Now, I'm not saying this is a horrible idea; it may give the director a chance to put their film out in the way that they originally envisioned it without any studio interference and without having to submit the film to the MPAA again (Blade Runner, Dark City).  However, this is rarely the case.  The terms unrated and uncut are used as a marketing ploy rather than anything else.  The studios want you to walk into the DVD store and see let's say, the unrated version of 1408.  You say to yourself "I saw this in the theater and it was intense!  What else could they have added? There must be boobies everywhere!  I need this DVD right now!" (If I am in punching distance when you exclaim this at the video store, you better cover your stomach).  Ok, so it makes sense why the marketing department would try to trick you into buying their product, but the big question here is why is this ok for a DVD release but completely socially unacceptable for a theatrical release?

If a movie gets released by a distributor as unrated, the MPAA's "voluntary" code shouldn't have precedent.  But it always does, theater chains will mostly likely snub a film that is unrated, and since the only widely distributed NC-17 film "Showgirls" tanked at the box office, we won't be seeing any NC-17 major studio pictures any time soon.  In most cases, the more extreme horror films or movies with too many boobies are given an NC-17 rating, but get re edited to get an R rating for the theater.  So why are films treated like this?  I really don't see the logic in this insanity at all.  A movie will probably not get picked by any theater chain because it is NC-17, but 6 months later it's on the shelf at Wal-Mart as an unrated DVD?  Really?  So in a large public forum where a number of people can legally (by proof of age) view a major motion picture on a big screen is unacceptable for distribution, but anyone can buy the unrated DVD and watch it at home in front of their kids or younger siblings (some stores do enforce an ID policy, but kids always find a way).  I actually expect a DVD to be released unrated now, if it's not I feel like I'm missing something (is the marketing working? You be the judge).  So why in the theater is it banned and the pillar of public controversy, but yet when that unrated cut hits DVD, no one cares at all.  How about some consistency here people!  The fact that this happens amazes and shocks me.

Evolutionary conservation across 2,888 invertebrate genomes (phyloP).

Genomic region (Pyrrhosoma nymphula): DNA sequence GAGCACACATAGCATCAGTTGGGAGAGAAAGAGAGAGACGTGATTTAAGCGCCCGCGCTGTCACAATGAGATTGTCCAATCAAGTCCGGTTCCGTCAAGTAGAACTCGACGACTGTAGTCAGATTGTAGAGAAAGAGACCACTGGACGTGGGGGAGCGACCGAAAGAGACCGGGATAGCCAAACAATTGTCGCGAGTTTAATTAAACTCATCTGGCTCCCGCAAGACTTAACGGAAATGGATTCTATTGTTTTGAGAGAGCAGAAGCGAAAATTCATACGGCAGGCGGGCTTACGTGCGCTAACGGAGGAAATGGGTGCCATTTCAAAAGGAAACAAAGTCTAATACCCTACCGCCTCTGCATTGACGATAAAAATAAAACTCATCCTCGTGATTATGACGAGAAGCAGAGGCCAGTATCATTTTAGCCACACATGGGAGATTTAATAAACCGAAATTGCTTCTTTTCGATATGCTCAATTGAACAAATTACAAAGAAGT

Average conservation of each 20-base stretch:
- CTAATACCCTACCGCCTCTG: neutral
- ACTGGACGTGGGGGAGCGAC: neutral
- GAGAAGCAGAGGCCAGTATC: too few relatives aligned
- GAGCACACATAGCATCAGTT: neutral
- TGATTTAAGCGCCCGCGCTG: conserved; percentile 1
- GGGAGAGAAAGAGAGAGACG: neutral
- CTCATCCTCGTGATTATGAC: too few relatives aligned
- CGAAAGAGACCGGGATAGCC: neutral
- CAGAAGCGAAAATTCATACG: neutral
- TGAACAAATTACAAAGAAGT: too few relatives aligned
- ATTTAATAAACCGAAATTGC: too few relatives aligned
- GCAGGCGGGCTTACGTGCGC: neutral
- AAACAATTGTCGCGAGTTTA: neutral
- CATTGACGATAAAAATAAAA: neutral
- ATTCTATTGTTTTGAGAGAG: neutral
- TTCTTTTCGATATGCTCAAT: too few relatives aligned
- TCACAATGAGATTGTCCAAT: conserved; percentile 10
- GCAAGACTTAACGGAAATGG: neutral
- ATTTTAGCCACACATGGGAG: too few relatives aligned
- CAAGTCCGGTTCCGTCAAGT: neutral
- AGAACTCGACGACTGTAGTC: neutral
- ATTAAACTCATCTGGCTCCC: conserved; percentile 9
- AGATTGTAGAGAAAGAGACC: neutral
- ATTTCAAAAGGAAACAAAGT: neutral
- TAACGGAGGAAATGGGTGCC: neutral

So I think we should get together and just ban the NC-17 rating and just go with unrated from here on out.  It's a broad enough term where people can go to the theater and take in an adult film with the level of shock they are used to on their home theaters (or possibly even less adult material).  Maybe in some of the lesser horror films, this could be used to their advantage as a marketing gimmick, thus taking advantage of an MPAA rating loophole.  And since no one under 17 is allowed in the theater, there will be no bitching parents (who really do ruin everything don't they).  Am I on to something here?  Do you agree with me that things should be consistent on video and in the theater?  Do I look silly because I don't understand this concept?  Do you think I'm good looking?  Is this forced censorship?  Is the MPAA in direct violation of the freedom of speech like the FCC is?  Either way post your opinions on the MPAA and censorship out there because I want to hear them!  But keep it clean.